Image copyright: Stefan Czapski
Please sign in to comment. Don't have a profile? Join now! Joining is absolutely free and no personal information is required.
I couldn't find any reference to the forces being billeted here. An encampment was mentioned but doesn't say if it was an iron age fort so it's a bit of a mystery Phyllis...Sue
Barrack Hill must be a name used a lot in the UK, there is one in Newport, Mon as well. I wonder if the name has anything to do with an 'Army Barrack'? Interesting thought. Thanks Sue.
All the cottages seems to be well maintained, I guess that keeps them looking fresh. I saw the caption, what a nice person to give a tour and history of the area to the photographer. Like you Joyce I love to see flowers and shrubbery, makes for a very nice little garden out front.Thanks you 48 for the snippet and thanks Joyce...Sue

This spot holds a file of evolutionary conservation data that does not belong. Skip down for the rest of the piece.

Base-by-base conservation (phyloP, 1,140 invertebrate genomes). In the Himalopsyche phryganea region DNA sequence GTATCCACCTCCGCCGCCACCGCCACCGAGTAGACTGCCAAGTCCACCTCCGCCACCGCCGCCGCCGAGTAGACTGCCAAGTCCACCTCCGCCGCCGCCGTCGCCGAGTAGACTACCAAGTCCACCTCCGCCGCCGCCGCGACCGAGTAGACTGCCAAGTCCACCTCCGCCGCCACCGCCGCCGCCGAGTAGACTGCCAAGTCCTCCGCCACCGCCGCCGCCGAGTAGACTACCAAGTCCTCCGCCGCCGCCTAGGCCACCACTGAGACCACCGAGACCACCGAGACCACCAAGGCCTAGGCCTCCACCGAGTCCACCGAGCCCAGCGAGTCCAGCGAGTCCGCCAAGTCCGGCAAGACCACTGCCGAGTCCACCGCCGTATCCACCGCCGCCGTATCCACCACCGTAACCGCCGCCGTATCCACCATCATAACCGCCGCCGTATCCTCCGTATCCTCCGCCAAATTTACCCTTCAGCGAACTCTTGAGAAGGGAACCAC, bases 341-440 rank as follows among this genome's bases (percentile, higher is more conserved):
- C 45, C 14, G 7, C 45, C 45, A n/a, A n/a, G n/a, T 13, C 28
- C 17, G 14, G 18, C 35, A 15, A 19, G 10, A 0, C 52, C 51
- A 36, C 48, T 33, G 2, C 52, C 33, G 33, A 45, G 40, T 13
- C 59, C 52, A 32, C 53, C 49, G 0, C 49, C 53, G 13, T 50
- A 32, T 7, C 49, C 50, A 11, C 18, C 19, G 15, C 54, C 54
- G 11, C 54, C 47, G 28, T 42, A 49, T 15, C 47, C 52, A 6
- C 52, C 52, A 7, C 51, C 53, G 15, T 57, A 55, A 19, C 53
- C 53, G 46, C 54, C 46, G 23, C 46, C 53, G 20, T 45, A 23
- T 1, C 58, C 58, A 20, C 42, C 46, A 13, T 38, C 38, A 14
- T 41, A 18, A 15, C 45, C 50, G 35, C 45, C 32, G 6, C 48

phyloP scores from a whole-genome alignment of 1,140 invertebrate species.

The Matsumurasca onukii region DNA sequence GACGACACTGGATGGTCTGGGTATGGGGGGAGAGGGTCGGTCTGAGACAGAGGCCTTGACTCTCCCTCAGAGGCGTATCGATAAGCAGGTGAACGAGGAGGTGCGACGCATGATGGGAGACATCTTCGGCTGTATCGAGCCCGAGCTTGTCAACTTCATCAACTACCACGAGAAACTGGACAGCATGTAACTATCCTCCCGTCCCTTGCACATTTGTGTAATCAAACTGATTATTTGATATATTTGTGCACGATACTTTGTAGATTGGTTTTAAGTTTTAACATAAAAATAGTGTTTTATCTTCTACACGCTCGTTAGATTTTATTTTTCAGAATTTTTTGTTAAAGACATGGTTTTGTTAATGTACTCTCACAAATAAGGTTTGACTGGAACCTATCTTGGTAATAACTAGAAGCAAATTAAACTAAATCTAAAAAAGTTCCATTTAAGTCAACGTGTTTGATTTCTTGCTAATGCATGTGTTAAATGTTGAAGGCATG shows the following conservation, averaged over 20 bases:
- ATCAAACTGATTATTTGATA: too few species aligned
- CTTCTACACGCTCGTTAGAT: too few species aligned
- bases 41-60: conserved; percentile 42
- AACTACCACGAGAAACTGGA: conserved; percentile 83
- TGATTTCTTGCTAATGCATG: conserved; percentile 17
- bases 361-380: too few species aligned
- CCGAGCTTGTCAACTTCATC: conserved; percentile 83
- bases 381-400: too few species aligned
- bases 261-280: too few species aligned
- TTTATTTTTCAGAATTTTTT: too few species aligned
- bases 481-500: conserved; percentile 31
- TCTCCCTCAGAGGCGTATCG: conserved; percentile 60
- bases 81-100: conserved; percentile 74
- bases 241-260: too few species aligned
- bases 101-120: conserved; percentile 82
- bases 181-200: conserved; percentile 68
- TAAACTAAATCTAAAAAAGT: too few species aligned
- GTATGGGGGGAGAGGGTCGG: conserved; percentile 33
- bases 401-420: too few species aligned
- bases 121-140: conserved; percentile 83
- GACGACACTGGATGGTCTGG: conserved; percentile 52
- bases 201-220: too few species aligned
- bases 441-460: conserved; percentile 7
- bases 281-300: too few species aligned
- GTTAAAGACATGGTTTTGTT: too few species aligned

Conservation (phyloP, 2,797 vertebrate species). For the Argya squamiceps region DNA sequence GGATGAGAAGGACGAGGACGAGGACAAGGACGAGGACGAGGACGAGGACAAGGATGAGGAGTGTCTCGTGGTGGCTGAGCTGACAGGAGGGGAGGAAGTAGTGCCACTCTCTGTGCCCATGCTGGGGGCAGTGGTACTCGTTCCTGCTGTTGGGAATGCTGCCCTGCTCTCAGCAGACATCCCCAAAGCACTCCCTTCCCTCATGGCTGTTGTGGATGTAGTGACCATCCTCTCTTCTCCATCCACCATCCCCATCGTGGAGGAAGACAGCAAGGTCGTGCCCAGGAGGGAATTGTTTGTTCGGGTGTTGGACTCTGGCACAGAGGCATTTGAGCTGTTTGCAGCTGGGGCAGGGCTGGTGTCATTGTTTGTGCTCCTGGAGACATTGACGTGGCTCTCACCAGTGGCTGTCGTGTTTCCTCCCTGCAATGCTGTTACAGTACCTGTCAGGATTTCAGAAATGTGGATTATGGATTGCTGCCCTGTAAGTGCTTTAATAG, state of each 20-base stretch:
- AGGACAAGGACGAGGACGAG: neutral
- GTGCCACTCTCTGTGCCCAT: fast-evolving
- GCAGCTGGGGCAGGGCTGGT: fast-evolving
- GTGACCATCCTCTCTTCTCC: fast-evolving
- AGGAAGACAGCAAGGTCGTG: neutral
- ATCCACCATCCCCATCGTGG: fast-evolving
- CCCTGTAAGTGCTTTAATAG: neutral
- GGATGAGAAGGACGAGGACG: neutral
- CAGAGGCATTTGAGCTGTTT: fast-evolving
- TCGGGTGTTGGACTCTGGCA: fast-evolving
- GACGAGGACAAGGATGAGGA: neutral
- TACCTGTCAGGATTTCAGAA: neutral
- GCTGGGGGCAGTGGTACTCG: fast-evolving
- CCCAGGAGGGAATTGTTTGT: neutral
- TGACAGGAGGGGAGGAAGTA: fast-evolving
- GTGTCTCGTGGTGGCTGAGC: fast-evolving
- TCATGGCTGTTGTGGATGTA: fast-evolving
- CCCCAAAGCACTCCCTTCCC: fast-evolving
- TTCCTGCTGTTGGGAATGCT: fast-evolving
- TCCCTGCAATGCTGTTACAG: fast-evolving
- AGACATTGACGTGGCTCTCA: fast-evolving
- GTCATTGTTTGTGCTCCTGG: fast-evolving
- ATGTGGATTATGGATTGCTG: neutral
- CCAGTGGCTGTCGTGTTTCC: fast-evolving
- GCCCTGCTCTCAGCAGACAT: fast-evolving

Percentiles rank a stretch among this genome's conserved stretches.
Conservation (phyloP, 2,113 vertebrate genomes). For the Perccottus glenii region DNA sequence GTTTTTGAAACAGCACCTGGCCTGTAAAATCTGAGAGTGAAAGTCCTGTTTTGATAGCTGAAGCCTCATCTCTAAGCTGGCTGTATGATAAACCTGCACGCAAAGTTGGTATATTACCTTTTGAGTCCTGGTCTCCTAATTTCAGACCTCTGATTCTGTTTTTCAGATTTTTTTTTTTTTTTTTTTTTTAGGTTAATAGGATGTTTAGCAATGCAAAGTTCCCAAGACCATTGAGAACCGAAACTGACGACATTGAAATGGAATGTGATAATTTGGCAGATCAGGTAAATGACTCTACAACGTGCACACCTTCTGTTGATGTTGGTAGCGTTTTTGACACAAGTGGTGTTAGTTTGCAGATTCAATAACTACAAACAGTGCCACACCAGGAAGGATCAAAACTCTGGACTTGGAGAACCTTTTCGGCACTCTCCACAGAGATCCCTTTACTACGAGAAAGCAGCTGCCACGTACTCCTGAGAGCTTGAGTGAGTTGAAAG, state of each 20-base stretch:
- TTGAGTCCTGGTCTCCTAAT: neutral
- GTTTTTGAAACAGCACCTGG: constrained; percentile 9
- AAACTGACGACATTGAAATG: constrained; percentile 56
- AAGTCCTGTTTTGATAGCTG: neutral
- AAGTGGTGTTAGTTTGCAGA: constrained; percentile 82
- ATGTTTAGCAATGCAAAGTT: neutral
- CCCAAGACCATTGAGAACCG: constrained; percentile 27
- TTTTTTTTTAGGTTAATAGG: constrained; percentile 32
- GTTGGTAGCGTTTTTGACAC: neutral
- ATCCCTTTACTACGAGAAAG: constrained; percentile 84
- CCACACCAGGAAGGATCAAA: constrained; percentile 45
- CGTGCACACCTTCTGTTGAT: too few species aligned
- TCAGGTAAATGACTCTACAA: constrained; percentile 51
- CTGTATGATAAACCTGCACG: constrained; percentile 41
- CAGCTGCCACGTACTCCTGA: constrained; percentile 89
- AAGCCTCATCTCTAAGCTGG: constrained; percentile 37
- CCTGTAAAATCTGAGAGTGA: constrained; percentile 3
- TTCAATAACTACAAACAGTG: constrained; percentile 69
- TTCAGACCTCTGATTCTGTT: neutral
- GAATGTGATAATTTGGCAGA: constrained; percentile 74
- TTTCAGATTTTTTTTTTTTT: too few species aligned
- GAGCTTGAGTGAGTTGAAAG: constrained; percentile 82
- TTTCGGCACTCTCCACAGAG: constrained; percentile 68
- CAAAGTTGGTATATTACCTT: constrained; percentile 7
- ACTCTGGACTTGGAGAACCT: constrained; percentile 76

I agree with Cakes Sue - nice row of cottages. The oldest one sure doesn't look to be 204 years old! I'm sure there have been many changes since it was first built, but still ... looks to be in great shape for 204 years old! This was posted along with the picture:I have to thank a local resident who treated us to a little guided tour, explaining that the cottages were built as four pairs - with a singleton at either end. The oldest are the flint-faced ones at the upper end of the terrace - while the next pair to be built are dated 1809. 'Blue' glazed bricks are quite noticeable (mingled with red) in the earlier cottages. Inside, ground floor levels have been lowered, to allow extra headroom.Local street signs don't agree as to the name of this road. One calls it Barracks Hill, another, a few yards away, gives the singular form.
Nice row of houses. I love shrubbery against brick, it always looks so nice. Thanks Sue!! :)))(time, 4:58)